We made the cookies into rectangles or large squares, all slightly different.  Once baked and fully cooled, I spread some waxed paper to catch the drippings and we all drizzled the icing onto the cookies, overlapping the colors, in a bit of a star burst pattern so that they would kind of look like fireworks exploding.

And, before the icing could harden, we added some white sparkling sugar to add a little extra spark to our cookies and to match the glitter on our paintings.

Again, you can find the cookie recipe on my post for Chocolate Almond Mummy Cookies.

Happy Fourth!

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Glitter Glue Pumpkins

Glitter Glue Pumpkins 1

Last Fall, my daughters and I bought a variety of pumpkins and went at them armed with glue, glitter glue, and lots and lots of glitter!

(And one of these years, since it IS spring as I write this, I’ll maybe actually remember to try this with Easter eggs…)

The pumpkins in the background resemble some of our past pumpkin decorating efforts.

But this year I changed it up just a little and decorated a couple of the mini pumpkins with nothing but silver and gold glitter glue.

I started at the center of the top of the pumpkin, slowly pouring out the glitter glue in a tight circle around the stem.  I did a gold circle, then a silver one, then gold, et cetera, keeping the circles tight and touching each other until I had the entire top of the pumpkin covered in a thick layer of glitter glue and it was just barely starting to drip down the sides in the creases.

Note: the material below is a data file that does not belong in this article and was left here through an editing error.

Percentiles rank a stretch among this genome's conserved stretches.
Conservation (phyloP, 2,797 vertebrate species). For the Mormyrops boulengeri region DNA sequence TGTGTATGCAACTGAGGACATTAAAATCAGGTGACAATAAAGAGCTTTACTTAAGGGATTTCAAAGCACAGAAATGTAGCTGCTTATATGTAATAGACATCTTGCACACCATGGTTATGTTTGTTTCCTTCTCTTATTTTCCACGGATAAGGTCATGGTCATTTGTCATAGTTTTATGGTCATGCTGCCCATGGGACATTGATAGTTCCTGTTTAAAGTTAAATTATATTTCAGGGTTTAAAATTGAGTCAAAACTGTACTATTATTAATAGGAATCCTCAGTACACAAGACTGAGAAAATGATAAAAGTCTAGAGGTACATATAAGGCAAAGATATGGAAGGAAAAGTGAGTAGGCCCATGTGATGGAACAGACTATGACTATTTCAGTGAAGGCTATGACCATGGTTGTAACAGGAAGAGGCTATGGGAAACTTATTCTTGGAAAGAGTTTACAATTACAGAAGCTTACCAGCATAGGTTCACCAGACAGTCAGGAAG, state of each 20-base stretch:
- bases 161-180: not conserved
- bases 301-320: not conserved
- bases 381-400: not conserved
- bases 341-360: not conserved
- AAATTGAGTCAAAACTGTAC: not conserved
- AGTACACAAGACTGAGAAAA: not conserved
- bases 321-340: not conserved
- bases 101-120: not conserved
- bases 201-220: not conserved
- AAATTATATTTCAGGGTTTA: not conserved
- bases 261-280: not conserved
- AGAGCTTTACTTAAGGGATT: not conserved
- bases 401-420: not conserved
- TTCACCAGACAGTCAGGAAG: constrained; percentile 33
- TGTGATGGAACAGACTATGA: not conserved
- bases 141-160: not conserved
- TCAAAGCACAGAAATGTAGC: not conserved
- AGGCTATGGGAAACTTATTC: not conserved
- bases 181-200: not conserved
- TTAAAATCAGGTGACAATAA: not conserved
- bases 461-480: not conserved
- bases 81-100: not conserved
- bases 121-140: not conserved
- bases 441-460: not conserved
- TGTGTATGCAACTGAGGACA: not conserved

Glitter Glue Pumpkins 2

That’s it!  Just drew circles with the glue.

And look how pretty!

Please share your pumpkin photos with me on my Facebook page!

Happy Crafting!

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How to Make “Snowy” Floridian Reindeer Footprints

How to Make Snowy Floridian Reindeer Footprints from RoamingRosie.com

These fun “Snowy” Floridian Reindeer Footprints were inspired by a conversation with a friend.